Searches Based on Consent


Law enforcement officers can search without a warrant under a wide variety of circumstances. Among these, there’s only one situation in which you have any chance of preventing the intrusion—and that’s by saying “I don’t consent” when the police ask whether they can search. This is a powerful tool for using your civil rights, as important as remaining silent and asking to see a lawyer.

The right that upholds your privacy is the Fourth Amendment to the U.S. Constitution, which protects your body, home, papers and possessions from unreasonable searches and seizures. Law enforcement agents are forbidden to violate your privacy unless they have a specific legal justification, such as executing a valid warrant or following a fleeing suspect in hot pursuit. If officers are asking your permission to search, that means that they don’t honestly believe they have one of these lawful excuses—so they’re hoping that you’ll foolishly give up your rights and consent to the search.

An officer’s request to search often sounds like an informal order, as in:

  • Why don’t you show me what you’ve got in that bag?
  • There’s been a report of an incident near here.  I want to come in and take a look around.
  • Let’s see some i.d.

The officer won’t point out that you have the option to refuse. So it’s up to you not to open or unpack anything, until you’ve verified that the police are giving you an actual order. You can say, “Are you just asking me, or are you ordering me?” Either the cop will give up, or he’ll specifically order you to comply with the search.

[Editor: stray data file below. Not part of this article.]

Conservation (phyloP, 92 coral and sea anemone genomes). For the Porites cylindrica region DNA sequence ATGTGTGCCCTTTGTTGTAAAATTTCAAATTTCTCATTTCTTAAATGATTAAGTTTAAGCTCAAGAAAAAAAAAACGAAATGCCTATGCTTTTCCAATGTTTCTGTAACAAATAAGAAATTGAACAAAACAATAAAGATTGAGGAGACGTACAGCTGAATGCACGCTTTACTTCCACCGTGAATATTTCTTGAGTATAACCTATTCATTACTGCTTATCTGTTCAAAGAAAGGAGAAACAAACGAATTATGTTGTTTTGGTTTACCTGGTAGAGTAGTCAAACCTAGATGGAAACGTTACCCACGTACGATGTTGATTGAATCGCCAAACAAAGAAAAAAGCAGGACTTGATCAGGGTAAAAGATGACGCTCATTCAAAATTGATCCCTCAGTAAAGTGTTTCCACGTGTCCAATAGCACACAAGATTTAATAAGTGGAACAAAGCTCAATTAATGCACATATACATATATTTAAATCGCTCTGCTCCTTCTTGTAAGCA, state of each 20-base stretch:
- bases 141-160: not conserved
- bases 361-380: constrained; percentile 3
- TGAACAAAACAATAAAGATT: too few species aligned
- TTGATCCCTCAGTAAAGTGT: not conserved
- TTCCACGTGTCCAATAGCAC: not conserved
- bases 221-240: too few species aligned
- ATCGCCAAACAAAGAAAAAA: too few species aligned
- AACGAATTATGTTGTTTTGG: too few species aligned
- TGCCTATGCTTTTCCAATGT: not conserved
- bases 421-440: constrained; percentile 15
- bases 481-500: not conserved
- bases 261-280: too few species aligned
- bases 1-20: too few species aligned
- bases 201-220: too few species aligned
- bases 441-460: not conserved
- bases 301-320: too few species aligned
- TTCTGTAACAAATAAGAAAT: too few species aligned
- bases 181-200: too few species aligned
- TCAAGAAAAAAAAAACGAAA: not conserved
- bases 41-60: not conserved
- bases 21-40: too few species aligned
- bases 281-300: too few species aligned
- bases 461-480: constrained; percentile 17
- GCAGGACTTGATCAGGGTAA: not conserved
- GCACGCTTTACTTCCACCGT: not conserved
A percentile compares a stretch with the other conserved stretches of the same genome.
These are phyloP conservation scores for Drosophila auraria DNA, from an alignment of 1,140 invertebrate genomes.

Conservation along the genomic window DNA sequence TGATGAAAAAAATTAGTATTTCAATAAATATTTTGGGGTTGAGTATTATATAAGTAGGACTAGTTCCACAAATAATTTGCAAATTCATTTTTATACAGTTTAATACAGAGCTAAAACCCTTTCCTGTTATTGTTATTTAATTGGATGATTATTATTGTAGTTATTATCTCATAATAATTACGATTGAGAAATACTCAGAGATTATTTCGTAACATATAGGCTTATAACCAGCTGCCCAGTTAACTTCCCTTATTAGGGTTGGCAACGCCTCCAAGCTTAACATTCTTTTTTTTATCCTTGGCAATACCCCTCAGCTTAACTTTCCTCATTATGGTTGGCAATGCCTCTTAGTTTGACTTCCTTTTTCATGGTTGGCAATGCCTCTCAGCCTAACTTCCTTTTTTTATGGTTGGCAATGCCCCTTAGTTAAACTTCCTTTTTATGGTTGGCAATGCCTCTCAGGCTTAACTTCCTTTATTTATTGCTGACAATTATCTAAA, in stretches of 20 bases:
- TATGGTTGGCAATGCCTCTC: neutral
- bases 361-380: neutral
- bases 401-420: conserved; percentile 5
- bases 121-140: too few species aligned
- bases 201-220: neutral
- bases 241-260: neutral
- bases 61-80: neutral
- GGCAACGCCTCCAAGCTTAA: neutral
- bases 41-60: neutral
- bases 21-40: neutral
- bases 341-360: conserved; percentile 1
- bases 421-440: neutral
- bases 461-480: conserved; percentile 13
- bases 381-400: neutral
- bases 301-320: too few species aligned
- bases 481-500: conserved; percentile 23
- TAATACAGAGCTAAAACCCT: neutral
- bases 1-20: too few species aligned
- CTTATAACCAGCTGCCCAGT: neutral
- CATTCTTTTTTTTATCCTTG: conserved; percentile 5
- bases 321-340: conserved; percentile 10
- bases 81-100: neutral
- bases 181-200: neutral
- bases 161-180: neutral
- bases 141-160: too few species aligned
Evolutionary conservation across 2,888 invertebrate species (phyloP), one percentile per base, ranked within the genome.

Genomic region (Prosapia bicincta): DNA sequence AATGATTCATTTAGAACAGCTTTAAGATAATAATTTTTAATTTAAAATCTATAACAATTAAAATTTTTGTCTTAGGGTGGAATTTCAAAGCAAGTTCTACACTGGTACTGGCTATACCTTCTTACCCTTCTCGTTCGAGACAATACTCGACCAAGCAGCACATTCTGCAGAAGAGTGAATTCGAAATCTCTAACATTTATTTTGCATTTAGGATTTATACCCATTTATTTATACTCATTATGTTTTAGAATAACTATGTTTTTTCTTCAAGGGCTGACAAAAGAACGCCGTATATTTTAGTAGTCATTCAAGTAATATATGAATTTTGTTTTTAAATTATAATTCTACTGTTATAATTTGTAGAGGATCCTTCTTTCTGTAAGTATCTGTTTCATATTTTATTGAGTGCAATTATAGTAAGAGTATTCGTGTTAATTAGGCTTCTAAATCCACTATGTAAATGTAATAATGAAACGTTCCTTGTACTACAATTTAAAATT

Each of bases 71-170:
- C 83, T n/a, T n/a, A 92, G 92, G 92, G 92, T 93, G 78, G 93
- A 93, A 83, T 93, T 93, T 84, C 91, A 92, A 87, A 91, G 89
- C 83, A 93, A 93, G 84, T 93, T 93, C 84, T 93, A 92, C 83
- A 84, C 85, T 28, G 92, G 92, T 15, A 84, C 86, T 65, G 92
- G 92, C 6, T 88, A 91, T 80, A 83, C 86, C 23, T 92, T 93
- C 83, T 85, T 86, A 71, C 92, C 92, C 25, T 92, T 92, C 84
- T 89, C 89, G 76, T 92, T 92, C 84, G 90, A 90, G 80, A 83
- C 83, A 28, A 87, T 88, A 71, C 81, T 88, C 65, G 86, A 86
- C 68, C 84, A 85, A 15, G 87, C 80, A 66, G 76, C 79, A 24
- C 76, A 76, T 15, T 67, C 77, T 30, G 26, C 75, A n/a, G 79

Obviously, if the officer just leaves you alone, you’re in good shape. And even if the officer insists on searching over your objection and finds something incriminating, you’ll have prevented the prosecutor from arguing that you consented to the search—which gives your lawyer a better chance of getting the evidence suppressed, on the grounds that it may have been seized illegally.


When the police imply that you’re hiding something, remember that you don’t have anything to prove. If the police are asking permission to search, that means you’re in the position of power. To use it, all you have to do is say, “I don’t consent.”



Saying “I don’t consent” may seem a little formal, but it helps keep the police from claiming that they thought you gave them permission. Many cases have been lost because the defendant was too polite or intimidated to refuse consent clearly. For example, if you said, “I’d rather you didn’t come in,” it could be argued that you were permitting the officers to enter your home, while just expressing a little discomfort about it.

Law enforcement agents may try to invite themselves into your house, even though they don’t have a valid legal reason for entering. However, the right to privacy in your own home is very strong,1 provided that you stay alert and say “I don’t consent” when the police ask to come in.2 It’s even easier to do this if you keep the door closed while you refuse to give them permission:


The police will often tell you they don’t need a warrant to come into your house, because they have a legal rationale such as probable cause. That may or may not be true. But it’s always safest to reply: “I don’t consent to your coming in.” This statement cannot harm you, and it will be helpful in court if the police are wrong or lying.

If the police insist on coming in after you’ve refused consent, stand back and let them through the door—but remind them, even as you’re stepping aside, that you still don’t consent to their entering. Do not physically resist the police when refusing consent, because you’re likely to get hurt and charged with obstructing or assaulting an officer.